Feeding ecology and diet

Fruit, leaves, and bark are important in the diet of tropical giant squirrels, whereas nuts as well as conifer and deciduous tree seeds are a significant component of North American and European squirrels. A large variety of other food items are also consumed including fungi, berries, buds, shoots, tree sap, and insects. Anecdotal evidence also indicates that some species may opportunistically prey on bird eggs in nests. Squirrels are also known to satisfy their calcium demands by gnawing bones.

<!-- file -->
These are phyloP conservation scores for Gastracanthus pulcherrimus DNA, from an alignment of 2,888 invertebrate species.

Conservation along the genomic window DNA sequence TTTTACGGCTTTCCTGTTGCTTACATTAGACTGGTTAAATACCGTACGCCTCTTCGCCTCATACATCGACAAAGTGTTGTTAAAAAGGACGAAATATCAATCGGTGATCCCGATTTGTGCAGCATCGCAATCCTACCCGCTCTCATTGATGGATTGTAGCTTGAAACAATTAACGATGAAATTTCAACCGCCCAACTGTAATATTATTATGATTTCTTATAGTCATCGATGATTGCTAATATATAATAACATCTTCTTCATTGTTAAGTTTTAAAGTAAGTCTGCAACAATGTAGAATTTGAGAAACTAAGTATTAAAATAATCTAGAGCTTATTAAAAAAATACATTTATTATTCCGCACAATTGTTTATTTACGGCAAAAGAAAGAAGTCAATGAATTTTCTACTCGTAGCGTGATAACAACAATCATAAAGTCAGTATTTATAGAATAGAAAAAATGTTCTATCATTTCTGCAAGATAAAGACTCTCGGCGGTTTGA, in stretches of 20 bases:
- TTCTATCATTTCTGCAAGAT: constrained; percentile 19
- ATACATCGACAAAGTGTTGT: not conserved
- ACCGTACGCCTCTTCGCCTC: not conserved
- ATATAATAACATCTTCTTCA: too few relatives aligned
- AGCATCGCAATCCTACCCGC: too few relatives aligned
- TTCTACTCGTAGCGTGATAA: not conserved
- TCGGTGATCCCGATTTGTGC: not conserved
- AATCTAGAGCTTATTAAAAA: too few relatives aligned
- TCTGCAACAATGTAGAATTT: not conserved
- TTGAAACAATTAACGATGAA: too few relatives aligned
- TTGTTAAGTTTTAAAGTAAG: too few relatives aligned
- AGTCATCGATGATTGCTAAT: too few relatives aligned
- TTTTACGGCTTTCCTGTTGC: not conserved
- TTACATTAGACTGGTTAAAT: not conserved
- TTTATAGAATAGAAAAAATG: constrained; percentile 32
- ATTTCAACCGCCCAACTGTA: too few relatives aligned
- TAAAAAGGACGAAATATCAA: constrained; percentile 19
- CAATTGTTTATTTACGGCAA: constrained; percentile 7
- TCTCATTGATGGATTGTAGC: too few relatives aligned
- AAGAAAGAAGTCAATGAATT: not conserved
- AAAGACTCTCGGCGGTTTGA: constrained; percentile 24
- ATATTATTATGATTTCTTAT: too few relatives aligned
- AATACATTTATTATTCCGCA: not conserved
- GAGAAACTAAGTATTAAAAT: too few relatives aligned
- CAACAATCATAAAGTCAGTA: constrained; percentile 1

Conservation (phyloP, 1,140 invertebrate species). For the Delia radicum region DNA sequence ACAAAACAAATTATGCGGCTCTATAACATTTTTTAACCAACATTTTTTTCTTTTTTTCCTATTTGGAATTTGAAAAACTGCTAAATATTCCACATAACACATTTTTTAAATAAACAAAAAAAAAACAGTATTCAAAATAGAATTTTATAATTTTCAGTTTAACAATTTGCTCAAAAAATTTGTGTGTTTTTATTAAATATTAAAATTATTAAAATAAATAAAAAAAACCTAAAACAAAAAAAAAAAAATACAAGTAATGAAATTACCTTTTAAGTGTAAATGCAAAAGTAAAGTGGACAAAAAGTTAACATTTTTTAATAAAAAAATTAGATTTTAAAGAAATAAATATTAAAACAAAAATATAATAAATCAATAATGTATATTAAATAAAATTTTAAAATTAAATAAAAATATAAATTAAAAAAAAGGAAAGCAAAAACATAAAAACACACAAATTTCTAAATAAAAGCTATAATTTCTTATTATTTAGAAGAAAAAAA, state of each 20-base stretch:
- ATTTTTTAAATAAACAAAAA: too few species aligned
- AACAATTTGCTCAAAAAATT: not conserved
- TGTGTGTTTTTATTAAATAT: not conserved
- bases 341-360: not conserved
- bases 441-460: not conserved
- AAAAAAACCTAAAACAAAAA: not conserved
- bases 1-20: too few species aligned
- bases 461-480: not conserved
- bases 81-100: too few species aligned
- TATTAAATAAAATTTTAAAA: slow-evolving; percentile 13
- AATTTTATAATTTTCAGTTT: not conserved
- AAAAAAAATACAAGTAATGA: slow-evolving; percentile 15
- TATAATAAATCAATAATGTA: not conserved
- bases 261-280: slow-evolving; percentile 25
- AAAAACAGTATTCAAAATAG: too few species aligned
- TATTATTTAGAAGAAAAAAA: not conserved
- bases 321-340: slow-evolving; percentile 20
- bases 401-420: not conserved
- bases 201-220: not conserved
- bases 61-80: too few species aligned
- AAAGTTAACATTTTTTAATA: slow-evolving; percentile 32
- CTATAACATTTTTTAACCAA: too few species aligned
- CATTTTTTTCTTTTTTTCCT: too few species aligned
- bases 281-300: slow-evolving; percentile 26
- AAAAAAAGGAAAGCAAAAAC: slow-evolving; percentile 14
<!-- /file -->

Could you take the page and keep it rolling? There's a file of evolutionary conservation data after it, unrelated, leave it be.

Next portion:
Squirrels, like many birds, hide food items to consume them at a later time. Two main strategies have been observed: scatter hoarding in which one or several items are cached at different locations throughout the squirrels territory or home range and larder hoarding in which a large amount of food is stored in one or a small number of sites. Caching is thought to be an adaptive strategy and food stores are important in periods of adverse weather conditions and low natural food availability. Its intensity varies with habitat type and the behavior has been linked to increased survival and reproductive success. The "stealing" of European red squirrel, Sciurus vulgaris, caches by the larger introduced gray squirrel, S. caroli-nensis, has been suggested as a factor contributing to the decline of the native red squirrel in Italy by Wauters and others in 2002.

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